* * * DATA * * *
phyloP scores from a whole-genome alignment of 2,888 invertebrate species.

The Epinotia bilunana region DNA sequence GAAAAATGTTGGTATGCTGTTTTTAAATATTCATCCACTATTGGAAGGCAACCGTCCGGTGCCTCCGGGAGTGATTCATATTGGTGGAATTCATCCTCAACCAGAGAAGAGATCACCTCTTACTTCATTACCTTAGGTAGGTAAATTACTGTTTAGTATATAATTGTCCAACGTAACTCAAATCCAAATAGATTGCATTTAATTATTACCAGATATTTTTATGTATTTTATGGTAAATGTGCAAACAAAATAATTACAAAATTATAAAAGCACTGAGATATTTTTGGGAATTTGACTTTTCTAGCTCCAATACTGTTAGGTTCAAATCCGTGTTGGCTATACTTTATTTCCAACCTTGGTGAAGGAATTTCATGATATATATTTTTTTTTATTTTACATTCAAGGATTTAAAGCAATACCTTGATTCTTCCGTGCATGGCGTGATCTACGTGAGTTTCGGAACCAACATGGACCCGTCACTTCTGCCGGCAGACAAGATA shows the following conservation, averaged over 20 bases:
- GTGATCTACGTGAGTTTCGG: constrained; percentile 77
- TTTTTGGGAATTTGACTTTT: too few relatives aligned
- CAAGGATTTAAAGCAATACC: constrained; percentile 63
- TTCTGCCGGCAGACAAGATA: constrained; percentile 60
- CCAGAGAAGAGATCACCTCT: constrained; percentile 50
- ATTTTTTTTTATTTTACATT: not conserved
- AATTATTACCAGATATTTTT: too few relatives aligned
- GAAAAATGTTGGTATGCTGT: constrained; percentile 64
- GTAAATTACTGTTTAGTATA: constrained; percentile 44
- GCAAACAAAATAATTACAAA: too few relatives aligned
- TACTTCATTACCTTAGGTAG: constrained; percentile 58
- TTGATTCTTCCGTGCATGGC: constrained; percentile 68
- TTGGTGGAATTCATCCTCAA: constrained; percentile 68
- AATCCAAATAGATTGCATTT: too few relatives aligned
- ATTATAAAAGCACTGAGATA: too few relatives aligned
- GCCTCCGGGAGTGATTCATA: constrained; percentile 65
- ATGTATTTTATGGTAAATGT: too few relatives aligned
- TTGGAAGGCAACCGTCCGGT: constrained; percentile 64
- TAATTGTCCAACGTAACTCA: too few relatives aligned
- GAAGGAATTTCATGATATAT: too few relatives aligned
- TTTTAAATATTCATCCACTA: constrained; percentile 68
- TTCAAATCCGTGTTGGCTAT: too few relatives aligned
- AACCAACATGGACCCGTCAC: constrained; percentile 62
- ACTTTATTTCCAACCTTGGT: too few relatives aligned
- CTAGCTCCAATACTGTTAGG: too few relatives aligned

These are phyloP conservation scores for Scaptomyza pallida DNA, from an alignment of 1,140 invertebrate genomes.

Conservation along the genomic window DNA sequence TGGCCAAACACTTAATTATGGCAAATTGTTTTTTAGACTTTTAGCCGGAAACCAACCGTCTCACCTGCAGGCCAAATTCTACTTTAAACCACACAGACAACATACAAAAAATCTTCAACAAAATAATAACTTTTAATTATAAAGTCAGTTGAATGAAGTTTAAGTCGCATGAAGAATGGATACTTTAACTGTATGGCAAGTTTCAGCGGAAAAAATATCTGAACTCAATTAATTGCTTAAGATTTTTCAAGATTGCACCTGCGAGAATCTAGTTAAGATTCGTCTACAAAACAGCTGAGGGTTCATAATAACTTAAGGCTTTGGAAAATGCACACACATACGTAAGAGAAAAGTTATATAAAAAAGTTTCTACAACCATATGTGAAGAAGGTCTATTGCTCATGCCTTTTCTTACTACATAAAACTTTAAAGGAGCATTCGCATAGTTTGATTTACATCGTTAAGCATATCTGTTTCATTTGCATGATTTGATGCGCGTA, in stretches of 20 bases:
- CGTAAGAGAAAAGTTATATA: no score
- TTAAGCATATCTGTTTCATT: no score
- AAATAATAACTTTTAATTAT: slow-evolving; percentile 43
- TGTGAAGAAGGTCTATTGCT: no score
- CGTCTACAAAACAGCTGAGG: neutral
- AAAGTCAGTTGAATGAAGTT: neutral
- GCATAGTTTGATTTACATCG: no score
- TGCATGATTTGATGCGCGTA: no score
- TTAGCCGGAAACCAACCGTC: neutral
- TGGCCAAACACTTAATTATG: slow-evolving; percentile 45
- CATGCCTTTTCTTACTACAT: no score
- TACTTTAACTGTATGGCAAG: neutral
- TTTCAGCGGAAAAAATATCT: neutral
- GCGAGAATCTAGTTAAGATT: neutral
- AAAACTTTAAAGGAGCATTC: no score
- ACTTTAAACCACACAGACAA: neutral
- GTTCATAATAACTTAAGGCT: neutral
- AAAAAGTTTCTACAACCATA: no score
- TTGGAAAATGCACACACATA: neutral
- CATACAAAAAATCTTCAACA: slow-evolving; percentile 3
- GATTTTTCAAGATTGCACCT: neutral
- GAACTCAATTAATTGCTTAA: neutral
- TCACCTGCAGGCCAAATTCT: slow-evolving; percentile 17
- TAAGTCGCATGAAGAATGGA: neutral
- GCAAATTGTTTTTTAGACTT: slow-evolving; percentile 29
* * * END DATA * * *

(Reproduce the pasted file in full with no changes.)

phyloP scores from a whole-genome alignment of 2,888 invertebrate species.

The Epinotia bilunana region DNA sequence GAAAAATGTTGGTATGCTGTTTTTAAATATTCATCCACTATTGGAAGGCAACCGTCCGGTGCCTCCGGGAGTGATTCATATTGGTGGAATTCATCCTCAACCAGAGAAGAGATCACCTCTTACTTCATTACCTTAGGTAGGTAAATTACTGTTTAGTATATAATTGTCCAACGTAACTCAAATCCAAATAGATTGCATTTAATTATTACCAGATATTTTTATGTATTTTATGGTAAATGTGCAAACAAAATAATTACAAAATTATAAAAGCACTGAGATATTTTTGGGAATTTGACTTTTCTAGCTCCAATACTGTTAGGTTCAAATCCGTGTTGGCTATACTTTATTTCCAACCTTGGTGAAGGAATTTCATGATATATATTTTTTTTTATTTTACATTCAAGGATTTAAAGCAATACCTTGATTCTTCCGTGCATGGCGTGATCTACGTGAGTTTCGGAACCAACATGGACCCGTCACTTCTGCCGGCAGACAAGATA shows the following conservation, averaged over 20 bases:
- GTGATCTACGTGAGTTTCGG: constrained; percentile 77
- TTTTTGGGAATTTGACTTTT: too few relatives aligned
- CAAGGATTTAAAGCAATACC: constrained; percentile 63
- TTCTGCCGGCAGACAAGATA: constrained; percentile 60
- CCAGAGAAGAGATCACCTCT: constrained; percentile 50
- ATTTTTTTTTATTTTACATT: not conserved
- AATTATTACCAGATATTTTT: too few relatives aligned
- GAAAAATGTTGGTATGCTGT: constrained; percentile 64
- GTAAATTACTGTTTAGTATA: constrained; percentile 44
- GCAAACAAAATAATTACAAA: too few relatives aligned
- TACTTCATTACCTTAGGTAG: constrained; percentile 58
- TTGATTCTTCCGTGCATGGC: constrained; percentile 68
- TTGGTGGAATTCATCCTCAA: constrained; percentile 68
- AATCCAAATAGATTGCATTT: too few relatives aligned
- ATTATAAAAGCACTGAGATA: too few relatives aligned
- GCCTCCGGGAGTGATTCATA: constrained; percentile 65
- ATGTATTTTATGGTAAATGT: too few relatives aligned
- TTGGAAGGCAACCGTCCGGT: constrained; percentile 64
- TAATTGTCCAACGTAACTCA: too few relatives aligned
- GAAGGAATTTCATGATATAT: too few relatives aligned
- TTTTAAATATTCATCCACTA: constrained; percentile 68
- TTCAAATCCGTGTTGGCTAT: too few relatives aligned
- AACCAACATGGACCCGTCAC: constrained; percentile 62
- ACTTTATTTCCAACCTTGGT: too few relatives aligned
- CTAGCTCCAATACTGTTAGG: too few relatives aligned

These are phyloP conservation scores for Scaptomyza pallida DNA, from an alignment of 1,140 invertebrate genomes.

Conservation along the genomic window DNA sequence TGGCCAAACACTTAATTATGGCAAATTGTTTTTTAGACTTTTAGCCGGAAACCAACCGTCTCACCTGCAGGCCAAATTCTACTTTAAACCACACAGACAACATACAAAAAATCTTCAACAAAATAATAACTTTTAATTATAAAGTCAGTTGAATGAAGTTTAAGTCGCATGAAGAATGGATACTTTAACTGTATGGCAAGTTTCAGCGGAAAAAATATCTGAACTCAATTAATTGCTTAAGATTTTTCAAGATTGCACCTGCGAGAATCTAGTTAAGATTCGTCTACAAAACAGCTGAGGGTTCATAATAACTTAAGGCTTTGGAAAATGCACACACATACGTAAGAGAAAAGTTATATAAAAAAGTTTCTACAACCATATGTGAAGAAGGTCTATTGCTCATGCCTTTTCTTACTACATAAAACTTTAAAGGAGCATTCGCATAGTTTGATTTACATCGTTAAGCATATCTGTTTCATTTGCATGATTTGATGCGCGTA, in stretches of 20 bases:
- CGTAAGAGAAAAGTTATATA: no score
- TTAAGCATATCTGTTTCATT: no score
- AAATAATAACTTTTAATTAT: slow-evolving; percentile 43
- TGTGAAGAAGGTCTATTGCT: no score
- CGTCTACAAAACAGCTGAGG: neutral
- AAAGTCAGTTGAATGAAGTT: neutral
- GCATAGTTTGATTTACATCG: no score
- TGCATGATTTGATGCGCGTA: no score
- TTAGCCGGAAACCAACCGTC: neutral
- TGGCCAAACACTTAATTATG: slow-evolving; percentile 45
- CATGCCTTTTCTTACTACAT: no score
- TACTTTAACTGTATGGCAAG: neutral
- TTTCAGCGGAAAAAATATCT: neutral
- GCGAGAATCTAGTTAAGATT: neutral
- AAAACTTTAAAGGAGCATTC: no score
- ACTTTAAACCACACAGACAA: neutral
- GTTCATAATAACTTAAGGCT: neutral
- AAAAAGTTTCTACAACCATA: no score
- TTGGAAAATGCACACACATA: neutral
- CATACAAAAAATCTTCAACA: slow-evolving; percentile 3
- GATTTTTCAAGATTGCACCT: neutral
- GAACTCAATTAATTGCTTAA: neutral
- TCACCTGCAGGCCAAATTCT: slow-evolving; percentile 17
- TAAGTCGCATGAAGAATGGA: neutral
- GCAAATTGTTTTTTAGACTT: slow-evolving; percentile 29